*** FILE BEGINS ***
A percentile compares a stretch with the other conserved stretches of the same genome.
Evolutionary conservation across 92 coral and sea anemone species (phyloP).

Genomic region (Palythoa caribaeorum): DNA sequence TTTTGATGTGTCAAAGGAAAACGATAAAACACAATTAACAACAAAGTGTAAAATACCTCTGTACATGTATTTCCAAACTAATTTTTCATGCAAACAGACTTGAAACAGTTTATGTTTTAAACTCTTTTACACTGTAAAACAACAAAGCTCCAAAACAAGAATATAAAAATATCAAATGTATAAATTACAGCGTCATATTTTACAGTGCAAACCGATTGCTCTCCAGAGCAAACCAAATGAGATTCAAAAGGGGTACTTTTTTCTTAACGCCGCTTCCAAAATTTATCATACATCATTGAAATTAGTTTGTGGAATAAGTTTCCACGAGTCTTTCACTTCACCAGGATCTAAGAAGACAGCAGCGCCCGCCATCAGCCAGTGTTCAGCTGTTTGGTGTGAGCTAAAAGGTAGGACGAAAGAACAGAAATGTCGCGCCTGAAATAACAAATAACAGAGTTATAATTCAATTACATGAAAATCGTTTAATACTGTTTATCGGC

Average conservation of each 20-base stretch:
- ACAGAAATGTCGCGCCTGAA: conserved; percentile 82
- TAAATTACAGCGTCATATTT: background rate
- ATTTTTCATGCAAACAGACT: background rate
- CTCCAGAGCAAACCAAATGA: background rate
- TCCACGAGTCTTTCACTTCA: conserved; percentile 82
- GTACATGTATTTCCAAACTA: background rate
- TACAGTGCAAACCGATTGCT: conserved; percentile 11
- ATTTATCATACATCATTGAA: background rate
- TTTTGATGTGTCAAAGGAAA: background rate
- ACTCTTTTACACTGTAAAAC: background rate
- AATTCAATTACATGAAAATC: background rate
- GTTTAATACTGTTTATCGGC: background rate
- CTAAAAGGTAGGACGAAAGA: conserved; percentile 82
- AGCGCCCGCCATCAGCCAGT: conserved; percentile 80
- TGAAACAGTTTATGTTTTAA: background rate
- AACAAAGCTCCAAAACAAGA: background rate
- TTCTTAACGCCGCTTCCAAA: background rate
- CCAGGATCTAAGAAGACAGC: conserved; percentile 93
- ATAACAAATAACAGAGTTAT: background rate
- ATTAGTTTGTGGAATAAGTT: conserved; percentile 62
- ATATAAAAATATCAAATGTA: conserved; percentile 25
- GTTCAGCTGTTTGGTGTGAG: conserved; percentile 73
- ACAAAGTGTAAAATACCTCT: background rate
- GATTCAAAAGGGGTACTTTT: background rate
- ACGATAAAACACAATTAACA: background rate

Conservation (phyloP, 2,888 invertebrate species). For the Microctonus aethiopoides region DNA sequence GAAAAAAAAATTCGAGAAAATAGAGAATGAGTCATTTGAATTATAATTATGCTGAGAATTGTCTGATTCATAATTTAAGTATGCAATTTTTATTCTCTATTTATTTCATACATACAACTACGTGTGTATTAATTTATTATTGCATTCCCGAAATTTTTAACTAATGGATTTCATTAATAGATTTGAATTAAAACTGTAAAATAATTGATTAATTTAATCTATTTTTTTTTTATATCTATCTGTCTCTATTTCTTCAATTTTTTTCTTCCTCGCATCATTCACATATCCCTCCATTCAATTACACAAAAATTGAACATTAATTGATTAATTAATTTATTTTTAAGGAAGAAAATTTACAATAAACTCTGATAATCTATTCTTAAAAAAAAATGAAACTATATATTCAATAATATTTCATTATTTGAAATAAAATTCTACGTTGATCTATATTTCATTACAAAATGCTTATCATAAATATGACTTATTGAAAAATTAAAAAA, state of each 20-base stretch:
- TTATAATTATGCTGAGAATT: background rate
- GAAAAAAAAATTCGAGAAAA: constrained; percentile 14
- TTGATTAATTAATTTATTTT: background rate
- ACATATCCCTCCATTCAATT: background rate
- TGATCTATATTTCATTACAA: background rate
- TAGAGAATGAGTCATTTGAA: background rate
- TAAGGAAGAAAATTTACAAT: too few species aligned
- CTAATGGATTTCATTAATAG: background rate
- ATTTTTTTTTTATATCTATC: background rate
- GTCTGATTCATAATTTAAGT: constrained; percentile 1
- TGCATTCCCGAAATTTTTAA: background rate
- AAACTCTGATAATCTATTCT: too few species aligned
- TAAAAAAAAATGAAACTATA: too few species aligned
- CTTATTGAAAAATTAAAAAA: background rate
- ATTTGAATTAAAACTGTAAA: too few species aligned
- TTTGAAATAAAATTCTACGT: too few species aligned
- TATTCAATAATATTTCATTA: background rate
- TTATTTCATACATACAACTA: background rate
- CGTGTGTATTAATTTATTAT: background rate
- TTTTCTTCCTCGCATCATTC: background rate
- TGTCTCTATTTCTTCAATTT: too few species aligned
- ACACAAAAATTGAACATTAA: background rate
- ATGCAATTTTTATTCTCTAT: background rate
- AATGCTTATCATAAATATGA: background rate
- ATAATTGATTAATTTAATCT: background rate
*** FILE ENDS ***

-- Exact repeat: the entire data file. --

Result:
A percentile compares a stretch with the other conserved stretches of the same genome.
Evolutionary conservation across 92 coral and sea anemone species (phyloP).

Genomic region (Palythoa caribaeorum): DNA sequence TTTTGATGTGTCAAAGGAAAACGATAAAACACAATTAACAACAAAGTGTAAAATACCTCTGTACATGTATTTCCAAACTAATTTTTCATGCAAACAGACTTGAAACAGTTTATGTTTTAAACTCTTTTACACTGTAAAACAACAAAGCTCCAAAACAAGAATATAAAAATATCAAATGTATAAATTACAGCGTCATATTTTACAGTGCAAACCGATTGCTCTCCAGAGCAAACCAAATGAGATTCAAAAGGGGTACTTTTTTCTTAACGCCGCTTCCAAAATTTATCATACATCATTGAAATTAGTTTGTGGAATAAGTTTCCACGAGTCTTTCACTTCACCAGGATCTAAGAAGACAGCAGCGCCCGCCATCAGCCAGTGTTCAGCTGTTTGGTGTGAGCTAAAAGGTAGGACGAAAGAACAGAAATGTCGCGCCTGAAATAACAAATAACAGAGTTATAATTCAATTACATGAAAATCGTTTAATACTGTTTATCGGC

Average conservation of each 20-base stretch:
- ACAGAAATGTCGCGCCTGAA: conserved; percentile 82
- TAAATTACAGCGTCATATTT: background rate
- ATTTTTCATGCAAACAGACT: background rate
- CTCCAGAGCAAACCAAATGA: background rate
- TCCACGAGTCTTTCACTTCA: conserved; percentile 82
- GTACATGTATTTCCAAACTA: background rate
- TACAGTGCAAACCGATTGCT: conserved; percentile 11
- ATTTATCATACATCATTGAA: background rate
- TTTTGATGTGTCAAAGGAAA: background rate
- ACTCTTTTACACTGTAAAAC: background rate
- AATTCAATTACATGAAAATC: background rate
- GTTTAATACTGTTTATCGGC: background rate
- CTAAAAGGTAGGACGAAAGA: conserved; percentile 82
- AGCGCCCGCCATCAGCCAGT: conserved; percentile 80
- TGAAACAGTTTATGTTTTAA: background rate
- AACAAAGCTCCAAAACAAGA: background rate
- TTCTTAACGCCGCTTCCAAA: background rate
- CCAGGATCTAAGAAGACAGC: conserved; percentile 93
- ATAACAAATAACAGAGTTAT: background rate
- ATTAGTTTGTGGAATAAGTT: conserved; percentile 62
- ATATAAAAATATCAAATGTA: conserved; percentile 25
- GTTCAGCTGTTTGGTGTGAG: conserved; percentile 73
- ACAAAGTGTAAAATACCTCT: background rate
- GATTCAAAAGGGGTACTTTT: background rate
- ACGATAAAACACAATTAACA: background rate

Conservation (phyloP, 2,888 invertebrate species). For the Microctonus aethiopoides region DNA sequence GAAAAAAAAATTCGAGAAAATAGAGAATGAGTCATTTGAATTATAATTATGCTGAGAATTGTCTGATTCATAATTTAAGTATGCAATTTTTATTCTCTATTTATTTCATACATACAACTACGTGTGTATTAATTTATTATTGCATTCCCGAAATTTTTAACTAATGGATTTCATTAATAGATTTGAATTAAAACTGTAAAATAATTGATTAATTTAATCTATTTTTTTTTTATATCTATCTGTCTCTATTTCTTCAATTTTTTTCTTCCTCGCATCATTCACATATCCCTCCATTCAATTACACAAAAATTGAACATTAATTGATTAATTAATTTATTTTTAAGGAAGAAAATTTACAATAAACTCTGATAATCTATTCTTAAAAAAAAATGAAACTATATATTCAATAATATTTCATTATTTGAAATAAAATTCTACGTTGATCTATATTTCATTACAAAATGCTTATCATAAATATGACTTATTGAAAAATTAAAAAA, state of each 20-base stretch:
- TTATAATTATGCTGAGAATT: background rate
- GAAAAAAAAATTCGAGAAAA: constrained; percentile 14
- TTGATTAATTAATTTATTTT: background rate
- ACATATCCCTCCATTCAATT: background rate
- TGATCTATATTTCATTACAA: background rate
- TAGAGAATGAGTCATTTGAA: background rate
- TAAGGAAGAAAATTTACAAT: too few species aligned
- CTAATGGATTTCATTAATAG: background rate
- ATTTTTTTTTTATATCTATC: background rate
- GTCTGATTCATAATTTAAGT: constrained; percentile 1
- TGCATTCCCGAAATTTTTAA: background rate
- AAACTCTGATAATCTATTCT: too few species aligned
- TAAAAAAAAATGAAACTATA: too few species aligned
- CTTATTGAAAAATTAAAAAA: background rate
- ATTTGAATTAAAACTGTAAA: too few species aligned
- TTTGAAATAAAATTCTACGT: too few species aligned
- TATTCAATAATATTTCATTA: background rate
- TTATTTCATACATACAACTA: background rate
- CGTGTGTATTAATTTATTAT: background rate
- TTTTCTTCCTCGCATCATTC: background rate
- TGTCTCTATTTCTTCAATTT: too few species aligned
- ACACAAAAATTGAACATTAA: background rate
- ATGCAATTTTTATTCTCTAT: background rate
- AATGCTTATCATAAATATGA: background rate
- ATAATTGATTAATTTAATCT: background rate